By Tesfa-Alem Tekle
January 29, 2014 (ADDIS ABABA) - Ethiopian officials on Wednesday assured South Sudan rebels not to be concerned for not being represented at the Africa Union leaders’ summit at which the crisis in South Sudan is among top on agenda for discussion.
Addis Ababa made the assurances after rebel negotiators, who were alarmed at late hours, Wednesday made a request at the Ethiopian foreign ministry to take part at the Africa head of states and governments summit which is due to commence on Thursday.
The rebels were concerned that the South Sudan government delegation led by president kiir might at the summit make complaints and accusations against rebels taking their absence as an advantage.
South Sudan president Salva Kiir is slated to deliver a speech at the opening session tomorrow.
The rebels were trying to prevent the summit hears a one side story until they received guarantee from Ethiopian officials this afternoon.
"Ethiopian officials told me that it will not be the government of the republic of South Sudan to raise the issue though President Kiir is scheduled to have a speech," Bor Gatwech, an MP and Humanitarian Liaison Officer for SPLM/A In Opposition here in Addis Ababa told Sudan Tribune.
South Sudan Issue will be debated in the Summit as a report from the regional mediators.
"Technically, the Summit will be debating and eventually endorsing the report of the mediators. So they [Ethiopian officials] assure me that there is nothing to worry about even if not represented at the Summit," Gatwech added.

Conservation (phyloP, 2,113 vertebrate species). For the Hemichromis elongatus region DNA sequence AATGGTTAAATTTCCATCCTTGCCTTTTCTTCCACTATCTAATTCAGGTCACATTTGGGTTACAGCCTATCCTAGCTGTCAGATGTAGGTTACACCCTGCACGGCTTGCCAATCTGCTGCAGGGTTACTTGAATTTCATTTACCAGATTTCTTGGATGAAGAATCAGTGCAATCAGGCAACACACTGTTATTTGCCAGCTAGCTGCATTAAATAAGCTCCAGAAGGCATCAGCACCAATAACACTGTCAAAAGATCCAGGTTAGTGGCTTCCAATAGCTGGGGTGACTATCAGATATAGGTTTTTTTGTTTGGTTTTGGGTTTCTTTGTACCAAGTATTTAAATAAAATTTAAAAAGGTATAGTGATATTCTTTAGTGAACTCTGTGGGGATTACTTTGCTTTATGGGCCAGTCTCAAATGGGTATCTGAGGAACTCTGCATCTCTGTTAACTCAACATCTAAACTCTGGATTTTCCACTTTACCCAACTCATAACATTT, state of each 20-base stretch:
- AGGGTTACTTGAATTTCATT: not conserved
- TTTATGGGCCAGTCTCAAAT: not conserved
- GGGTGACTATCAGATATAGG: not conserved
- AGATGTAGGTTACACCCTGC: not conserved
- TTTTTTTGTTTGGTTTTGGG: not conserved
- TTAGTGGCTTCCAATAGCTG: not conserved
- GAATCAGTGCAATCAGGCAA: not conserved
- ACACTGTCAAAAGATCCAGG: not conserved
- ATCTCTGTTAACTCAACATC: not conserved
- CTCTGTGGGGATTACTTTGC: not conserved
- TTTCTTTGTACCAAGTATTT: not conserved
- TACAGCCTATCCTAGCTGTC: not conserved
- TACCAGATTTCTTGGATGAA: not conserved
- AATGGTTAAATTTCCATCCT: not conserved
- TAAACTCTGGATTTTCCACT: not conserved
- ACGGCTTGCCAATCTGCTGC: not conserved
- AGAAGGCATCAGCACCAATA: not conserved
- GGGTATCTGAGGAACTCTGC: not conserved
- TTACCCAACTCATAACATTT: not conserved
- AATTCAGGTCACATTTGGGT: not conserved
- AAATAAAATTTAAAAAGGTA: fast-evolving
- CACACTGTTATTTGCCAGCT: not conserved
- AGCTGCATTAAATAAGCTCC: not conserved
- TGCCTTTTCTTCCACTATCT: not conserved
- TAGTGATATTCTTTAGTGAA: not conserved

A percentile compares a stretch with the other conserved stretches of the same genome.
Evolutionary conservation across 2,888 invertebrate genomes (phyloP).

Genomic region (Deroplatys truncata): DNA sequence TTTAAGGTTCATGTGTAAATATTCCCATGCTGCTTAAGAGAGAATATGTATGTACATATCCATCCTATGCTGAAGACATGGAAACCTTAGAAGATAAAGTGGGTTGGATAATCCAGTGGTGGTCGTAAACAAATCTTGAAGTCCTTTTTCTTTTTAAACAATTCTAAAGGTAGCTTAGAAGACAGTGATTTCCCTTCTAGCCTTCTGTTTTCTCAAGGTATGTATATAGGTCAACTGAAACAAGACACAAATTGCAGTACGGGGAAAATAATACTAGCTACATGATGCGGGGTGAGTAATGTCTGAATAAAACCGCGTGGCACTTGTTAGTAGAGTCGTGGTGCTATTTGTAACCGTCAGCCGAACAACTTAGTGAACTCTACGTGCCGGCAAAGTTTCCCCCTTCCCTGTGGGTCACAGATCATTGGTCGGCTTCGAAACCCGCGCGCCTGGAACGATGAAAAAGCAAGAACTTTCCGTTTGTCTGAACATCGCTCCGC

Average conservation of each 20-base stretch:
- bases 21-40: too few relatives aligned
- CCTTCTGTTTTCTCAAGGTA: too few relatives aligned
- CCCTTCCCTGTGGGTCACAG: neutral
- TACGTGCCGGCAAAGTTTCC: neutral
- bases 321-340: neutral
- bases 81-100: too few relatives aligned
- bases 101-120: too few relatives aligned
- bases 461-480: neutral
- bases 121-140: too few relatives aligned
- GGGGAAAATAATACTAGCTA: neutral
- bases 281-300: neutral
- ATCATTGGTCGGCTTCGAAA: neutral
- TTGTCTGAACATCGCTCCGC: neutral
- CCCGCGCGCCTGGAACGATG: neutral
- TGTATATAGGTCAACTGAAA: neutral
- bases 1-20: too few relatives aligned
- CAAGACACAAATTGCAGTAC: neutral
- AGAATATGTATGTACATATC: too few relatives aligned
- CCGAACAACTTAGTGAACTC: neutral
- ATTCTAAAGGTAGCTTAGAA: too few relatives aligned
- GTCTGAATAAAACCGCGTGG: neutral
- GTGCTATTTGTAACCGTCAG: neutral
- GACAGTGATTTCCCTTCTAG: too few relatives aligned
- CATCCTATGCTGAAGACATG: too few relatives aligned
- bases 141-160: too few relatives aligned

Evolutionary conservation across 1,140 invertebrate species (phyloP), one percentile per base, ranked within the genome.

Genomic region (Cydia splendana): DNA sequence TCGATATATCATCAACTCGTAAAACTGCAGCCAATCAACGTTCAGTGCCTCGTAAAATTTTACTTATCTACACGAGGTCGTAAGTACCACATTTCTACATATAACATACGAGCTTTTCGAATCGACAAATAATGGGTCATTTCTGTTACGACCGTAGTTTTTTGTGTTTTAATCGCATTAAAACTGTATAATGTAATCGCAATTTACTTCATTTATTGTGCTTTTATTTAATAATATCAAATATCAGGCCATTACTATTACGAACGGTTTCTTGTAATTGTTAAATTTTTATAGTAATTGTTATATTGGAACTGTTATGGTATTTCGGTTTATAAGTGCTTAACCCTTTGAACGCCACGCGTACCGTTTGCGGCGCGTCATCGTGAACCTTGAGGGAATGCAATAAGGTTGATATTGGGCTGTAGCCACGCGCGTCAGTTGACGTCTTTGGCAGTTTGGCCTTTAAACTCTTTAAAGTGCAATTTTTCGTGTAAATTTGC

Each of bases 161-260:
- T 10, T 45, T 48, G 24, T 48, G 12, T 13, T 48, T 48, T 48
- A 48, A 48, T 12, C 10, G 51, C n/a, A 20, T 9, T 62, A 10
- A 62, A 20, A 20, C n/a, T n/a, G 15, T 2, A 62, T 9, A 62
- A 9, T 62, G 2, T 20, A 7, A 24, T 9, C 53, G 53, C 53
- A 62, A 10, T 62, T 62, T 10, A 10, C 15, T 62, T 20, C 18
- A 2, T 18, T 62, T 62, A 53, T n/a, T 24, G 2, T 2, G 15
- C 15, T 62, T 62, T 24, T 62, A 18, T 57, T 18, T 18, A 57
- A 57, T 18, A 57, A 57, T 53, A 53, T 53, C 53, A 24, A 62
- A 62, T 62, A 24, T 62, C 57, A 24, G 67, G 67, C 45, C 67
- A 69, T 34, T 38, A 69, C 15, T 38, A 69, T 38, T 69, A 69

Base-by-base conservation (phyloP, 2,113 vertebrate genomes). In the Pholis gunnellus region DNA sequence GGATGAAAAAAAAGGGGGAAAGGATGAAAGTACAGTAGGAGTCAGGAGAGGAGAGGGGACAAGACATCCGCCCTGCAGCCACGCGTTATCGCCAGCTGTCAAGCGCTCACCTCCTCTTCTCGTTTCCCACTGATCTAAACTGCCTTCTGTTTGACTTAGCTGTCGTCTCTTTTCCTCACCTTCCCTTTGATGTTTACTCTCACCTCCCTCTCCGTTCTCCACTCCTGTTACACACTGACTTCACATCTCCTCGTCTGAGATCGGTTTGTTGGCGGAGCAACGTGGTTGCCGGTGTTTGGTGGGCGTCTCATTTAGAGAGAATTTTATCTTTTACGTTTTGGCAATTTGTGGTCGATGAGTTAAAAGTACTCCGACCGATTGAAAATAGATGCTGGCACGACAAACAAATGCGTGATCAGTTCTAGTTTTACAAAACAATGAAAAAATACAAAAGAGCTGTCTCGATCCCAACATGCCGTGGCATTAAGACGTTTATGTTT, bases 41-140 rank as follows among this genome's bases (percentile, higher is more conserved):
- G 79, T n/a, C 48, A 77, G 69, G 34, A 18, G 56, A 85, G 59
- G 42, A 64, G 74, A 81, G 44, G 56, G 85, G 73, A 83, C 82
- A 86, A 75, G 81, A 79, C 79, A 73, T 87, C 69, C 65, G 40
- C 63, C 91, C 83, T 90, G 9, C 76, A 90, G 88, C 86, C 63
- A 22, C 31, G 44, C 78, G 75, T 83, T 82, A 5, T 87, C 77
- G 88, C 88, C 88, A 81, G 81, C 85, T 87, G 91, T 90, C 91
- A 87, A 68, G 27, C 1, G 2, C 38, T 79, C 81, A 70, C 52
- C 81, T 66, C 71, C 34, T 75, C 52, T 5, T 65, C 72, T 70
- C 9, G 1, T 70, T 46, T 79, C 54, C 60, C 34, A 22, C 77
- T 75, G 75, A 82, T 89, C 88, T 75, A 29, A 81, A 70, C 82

Despite a cease fire agreement signed last week between South Sudan government and rebel group led by former vice president, Riek Machar, fighting has continued in parts of South Sudan with both sides repeatedly trading accusation of violating the peace pact aimed to end weeks of violence.
South Sudan government information Minister, Michael Makuei, on Wednesday accused rebels of continuing to violate ceasefire agreement.
"The ceasefire agreement is defective" said Makuei.
He further accused regional mediators of failure to come up with a monitoring mechanism in time and as a result he said "rebels have used this opportunity to violate and attack government forces"
"They [rebels] have actually put our forces in a defensive position" he added.
As part of the broader peace pact signed in Addis Ababa last Thursday, the South Sudanese government has released 7 of the 11 political prisoners who had been detained with alleged accusation of having links with a "coup attempt".
The release of political detains comes about two days ahead of the continental summit which the issue of political prisoners is expected to be touched by IGAD mediators.
Fighting which broke out in mid December between forces loyal to president Salva Kiir and those rebels backing to ex-vice president Riek Machar, has killed thousands and forced an estimated half a million people flee their home.